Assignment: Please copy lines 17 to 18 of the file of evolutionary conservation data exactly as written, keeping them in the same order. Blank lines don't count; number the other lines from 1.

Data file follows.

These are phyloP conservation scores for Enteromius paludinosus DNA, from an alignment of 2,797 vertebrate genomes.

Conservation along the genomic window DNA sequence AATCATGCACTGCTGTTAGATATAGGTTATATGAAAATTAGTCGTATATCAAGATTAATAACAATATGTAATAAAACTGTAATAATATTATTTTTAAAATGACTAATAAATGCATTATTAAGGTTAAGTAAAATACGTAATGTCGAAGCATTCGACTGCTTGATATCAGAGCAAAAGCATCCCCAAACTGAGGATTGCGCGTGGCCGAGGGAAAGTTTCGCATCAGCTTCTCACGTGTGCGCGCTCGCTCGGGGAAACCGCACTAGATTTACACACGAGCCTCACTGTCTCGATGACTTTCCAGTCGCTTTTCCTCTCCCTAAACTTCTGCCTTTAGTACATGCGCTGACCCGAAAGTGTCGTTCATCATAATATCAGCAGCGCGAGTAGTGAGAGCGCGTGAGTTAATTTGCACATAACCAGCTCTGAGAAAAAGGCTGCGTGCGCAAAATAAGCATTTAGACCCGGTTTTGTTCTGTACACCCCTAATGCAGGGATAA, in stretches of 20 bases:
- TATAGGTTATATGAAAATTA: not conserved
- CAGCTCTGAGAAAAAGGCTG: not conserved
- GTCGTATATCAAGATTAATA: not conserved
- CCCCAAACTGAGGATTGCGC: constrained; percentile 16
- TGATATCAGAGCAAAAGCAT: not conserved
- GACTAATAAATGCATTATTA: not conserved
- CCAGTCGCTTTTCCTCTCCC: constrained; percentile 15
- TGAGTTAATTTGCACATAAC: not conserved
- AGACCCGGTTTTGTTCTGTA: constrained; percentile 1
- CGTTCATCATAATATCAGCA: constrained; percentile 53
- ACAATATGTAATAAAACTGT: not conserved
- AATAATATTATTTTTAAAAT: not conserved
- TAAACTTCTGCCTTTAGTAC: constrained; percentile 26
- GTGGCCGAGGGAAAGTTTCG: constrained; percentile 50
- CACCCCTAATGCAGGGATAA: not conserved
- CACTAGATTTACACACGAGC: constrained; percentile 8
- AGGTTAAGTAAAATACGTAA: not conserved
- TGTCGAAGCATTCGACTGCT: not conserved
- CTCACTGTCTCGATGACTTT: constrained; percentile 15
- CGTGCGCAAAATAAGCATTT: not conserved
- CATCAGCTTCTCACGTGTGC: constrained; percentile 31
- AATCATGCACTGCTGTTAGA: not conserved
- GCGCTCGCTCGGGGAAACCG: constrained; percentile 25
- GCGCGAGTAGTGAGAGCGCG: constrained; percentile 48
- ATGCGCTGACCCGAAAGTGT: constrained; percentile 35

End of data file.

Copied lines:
- CACCCCTAATGCAGGGATAA: not conserved
- CACTAGATTTACACACGAGC: constrained; percentile 8